Harpist Yolanda Kondonassis celebrates Earth
New Classical Tracks - Yolanda Kondonassis (Extended)
Yolanda Kondonassis — Five Minutes for Earth (Azica Records)
“I had such a great time practicing new stuff,” harpist Yolanda Kondonassis said. “It rewires your neurons when you're sitting there for hours absorbing new music, new material, new techniques and new everything.”
During the pandemic Kondonassis had time and space to learn 15 new solo pieces for harp inspired by Earth for her latest album, Five Minutes for Earth.
How does this album fit into the mission of your nonprofit?
“My foundation, Earth at Heart, will sponsor and finance all ongoing performances of these five-minute pieces that are on the album every time they're performed. Any harpist anywhere in the world, if they can upload their performance and info to the Earth at Heart website, a contribution will be made to an Earth conservation organization.
“The idea was not only to inspire through the arts, but in the case of Five Minutes for Earth, it gives artists a way to contribute through their performances.”
Why is five minutes the magic number?
“Five minutes started as a construct. I asked myself, ‘What can I realistically ask composers to do or donate?’ I thought five minutes was a great metaphor for the time we have as a global community to get our act together.”
How would you describe Maximo Diego Pujol’s piece, Milonga Para Mi Tierra?
“Diego says it's a love song for my Earth, and I love that ownership. It's not just the Earth. It's my Earth. That's an important part of the title and subliminally threaded throughout. It's nostalgic and melancholy while remaining hopeful. It's awe inspiring to watch that work in progress.”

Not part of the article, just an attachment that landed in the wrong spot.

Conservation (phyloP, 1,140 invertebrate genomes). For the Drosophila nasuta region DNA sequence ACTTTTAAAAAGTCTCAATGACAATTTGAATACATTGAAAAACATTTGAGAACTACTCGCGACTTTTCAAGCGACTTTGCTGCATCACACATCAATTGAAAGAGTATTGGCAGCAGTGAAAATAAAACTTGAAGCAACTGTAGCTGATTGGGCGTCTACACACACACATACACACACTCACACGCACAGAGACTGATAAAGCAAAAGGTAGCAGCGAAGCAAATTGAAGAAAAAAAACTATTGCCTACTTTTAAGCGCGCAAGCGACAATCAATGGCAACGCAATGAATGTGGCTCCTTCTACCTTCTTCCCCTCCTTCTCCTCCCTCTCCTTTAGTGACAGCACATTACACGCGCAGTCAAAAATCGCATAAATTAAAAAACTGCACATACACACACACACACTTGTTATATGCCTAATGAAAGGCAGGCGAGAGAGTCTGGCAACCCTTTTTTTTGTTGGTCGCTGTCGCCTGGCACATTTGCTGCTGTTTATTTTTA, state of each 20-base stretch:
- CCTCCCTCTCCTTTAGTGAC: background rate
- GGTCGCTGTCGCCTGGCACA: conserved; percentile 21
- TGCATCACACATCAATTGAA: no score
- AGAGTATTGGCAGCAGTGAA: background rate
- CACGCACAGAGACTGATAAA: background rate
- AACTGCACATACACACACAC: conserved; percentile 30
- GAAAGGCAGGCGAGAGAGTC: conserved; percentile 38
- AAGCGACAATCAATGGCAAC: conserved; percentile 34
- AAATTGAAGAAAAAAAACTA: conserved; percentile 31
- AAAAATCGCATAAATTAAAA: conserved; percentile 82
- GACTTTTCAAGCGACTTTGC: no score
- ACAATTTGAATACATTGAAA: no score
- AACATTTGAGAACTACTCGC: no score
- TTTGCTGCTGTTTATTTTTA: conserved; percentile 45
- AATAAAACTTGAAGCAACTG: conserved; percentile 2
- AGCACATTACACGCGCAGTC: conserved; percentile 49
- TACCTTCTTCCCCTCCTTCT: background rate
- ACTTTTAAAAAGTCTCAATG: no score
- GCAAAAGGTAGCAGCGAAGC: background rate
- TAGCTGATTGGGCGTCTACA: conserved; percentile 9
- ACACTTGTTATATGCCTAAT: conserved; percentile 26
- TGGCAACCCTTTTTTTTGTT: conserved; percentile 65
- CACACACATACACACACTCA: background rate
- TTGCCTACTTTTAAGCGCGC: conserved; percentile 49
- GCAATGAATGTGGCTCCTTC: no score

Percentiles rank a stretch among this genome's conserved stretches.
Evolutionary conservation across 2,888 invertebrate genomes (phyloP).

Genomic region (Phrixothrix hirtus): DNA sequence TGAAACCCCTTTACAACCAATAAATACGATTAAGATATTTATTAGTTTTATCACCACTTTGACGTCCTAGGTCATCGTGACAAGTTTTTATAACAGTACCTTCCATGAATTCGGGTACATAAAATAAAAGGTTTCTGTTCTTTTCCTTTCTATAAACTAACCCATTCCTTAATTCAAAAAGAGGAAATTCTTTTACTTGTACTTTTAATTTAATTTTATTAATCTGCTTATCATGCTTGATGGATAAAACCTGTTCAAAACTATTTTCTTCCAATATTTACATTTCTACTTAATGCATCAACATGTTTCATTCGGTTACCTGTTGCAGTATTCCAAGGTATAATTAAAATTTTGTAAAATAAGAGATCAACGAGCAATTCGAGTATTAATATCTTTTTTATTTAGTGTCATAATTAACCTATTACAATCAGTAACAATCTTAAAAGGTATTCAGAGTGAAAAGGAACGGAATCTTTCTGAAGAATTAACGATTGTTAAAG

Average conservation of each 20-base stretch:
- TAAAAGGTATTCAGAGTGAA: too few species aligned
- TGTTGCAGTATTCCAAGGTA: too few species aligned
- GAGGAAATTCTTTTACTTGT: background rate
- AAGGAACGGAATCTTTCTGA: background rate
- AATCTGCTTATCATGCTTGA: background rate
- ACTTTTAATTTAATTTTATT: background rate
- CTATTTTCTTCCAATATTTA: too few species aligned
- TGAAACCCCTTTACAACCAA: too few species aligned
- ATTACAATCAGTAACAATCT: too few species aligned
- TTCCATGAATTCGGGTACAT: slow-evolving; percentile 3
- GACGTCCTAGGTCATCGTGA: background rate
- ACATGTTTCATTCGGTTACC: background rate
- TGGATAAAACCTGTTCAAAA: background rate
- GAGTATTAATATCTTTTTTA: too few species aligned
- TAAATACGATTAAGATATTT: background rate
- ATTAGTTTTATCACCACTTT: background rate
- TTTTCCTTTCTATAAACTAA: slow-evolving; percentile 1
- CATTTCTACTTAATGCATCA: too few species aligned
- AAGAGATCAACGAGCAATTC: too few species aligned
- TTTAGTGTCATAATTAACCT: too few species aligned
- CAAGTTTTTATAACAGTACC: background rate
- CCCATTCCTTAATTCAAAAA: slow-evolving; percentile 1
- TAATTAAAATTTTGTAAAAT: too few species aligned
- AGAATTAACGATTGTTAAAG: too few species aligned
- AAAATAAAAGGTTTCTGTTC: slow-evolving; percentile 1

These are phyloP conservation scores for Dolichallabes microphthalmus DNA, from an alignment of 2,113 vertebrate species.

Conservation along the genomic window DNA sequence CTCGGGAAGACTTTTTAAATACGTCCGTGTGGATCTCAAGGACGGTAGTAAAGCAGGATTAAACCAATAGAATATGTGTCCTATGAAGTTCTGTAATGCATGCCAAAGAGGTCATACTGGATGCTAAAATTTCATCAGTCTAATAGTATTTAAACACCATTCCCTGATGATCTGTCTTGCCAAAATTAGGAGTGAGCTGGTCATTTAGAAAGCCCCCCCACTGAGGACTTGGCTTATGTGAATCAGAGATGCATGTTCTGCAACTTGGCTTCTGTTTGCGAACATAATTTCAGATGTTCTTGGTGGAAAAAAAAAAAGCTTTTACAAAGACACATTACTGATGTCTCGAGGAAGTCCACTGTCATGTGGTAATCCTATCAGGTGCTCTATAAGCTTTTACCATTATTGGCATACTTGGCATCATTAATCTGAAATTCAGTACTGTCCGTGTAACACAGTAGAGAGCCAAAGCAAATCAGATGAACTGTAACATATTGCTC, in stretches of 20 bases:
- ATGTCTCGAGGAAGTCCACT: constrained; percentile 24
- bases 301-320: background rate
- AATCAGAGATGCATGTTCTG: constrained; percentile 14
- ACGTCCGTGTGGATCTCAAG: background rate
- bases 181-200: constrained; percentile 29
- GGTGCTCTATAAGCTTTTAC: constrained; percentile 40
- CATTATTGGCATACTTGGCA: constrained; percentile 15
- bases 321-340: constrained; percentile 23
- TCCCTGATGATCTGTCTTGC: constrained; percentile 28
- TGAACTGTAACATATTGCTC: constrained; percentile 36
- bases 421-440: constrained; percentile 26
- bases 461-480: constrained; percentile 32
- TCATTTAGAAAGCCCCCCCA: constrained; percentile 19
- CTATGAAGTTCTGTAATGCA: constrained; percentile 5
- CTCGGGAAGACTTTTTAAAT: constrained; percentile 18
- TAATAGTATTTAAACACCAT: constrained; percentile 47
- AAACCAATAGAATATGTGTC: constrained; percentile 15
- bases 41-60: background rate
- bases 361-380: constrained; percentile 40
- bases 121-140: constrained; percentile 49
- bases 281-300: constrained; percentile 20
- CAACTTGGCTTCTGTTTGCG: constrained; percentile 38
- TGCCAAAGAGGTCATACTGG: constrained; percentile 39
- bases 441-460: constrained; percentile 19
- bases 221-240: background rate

Can you talk about the composer and piece that opens the album?
“Takuma Itoh, who is based in Honolulu, Hawaii, composed Kohola Sings. He wrote this piece using the stunning effect. It's a string-bending maneuver that can imitate the songs of whales.”
Can you talk about Michael Daugherty’s Hear the Dust Blow?
“The initial idea came from the Dust Bowl period. The Grapes of Wrath and all that came from a convergence of elements. It was a combination of weather patterns and an abuse of the land. We learned something back then in the 1930s, but we need to learn it again.
“There are gorgeous, aching moments in this piece. The idea of wishing, hoping and dreaming of a new day and a better life are woven through his piece. It is the glue.
“Each piece has a small element of both looking back and forward. They are all so different from one another. But, if I were to try and narrow down a common thread with each work, it is that they all have a touch of melancholy combined with lots of hope.”
To hear the rest of my conversation, click on the extended interview above, or download the extended podcast on iTunes or wherever you get your podcasts.
Yolanda Kondonassis — Five Minutes for Earth (Amazon)
Yolanda Kondonassis (official site)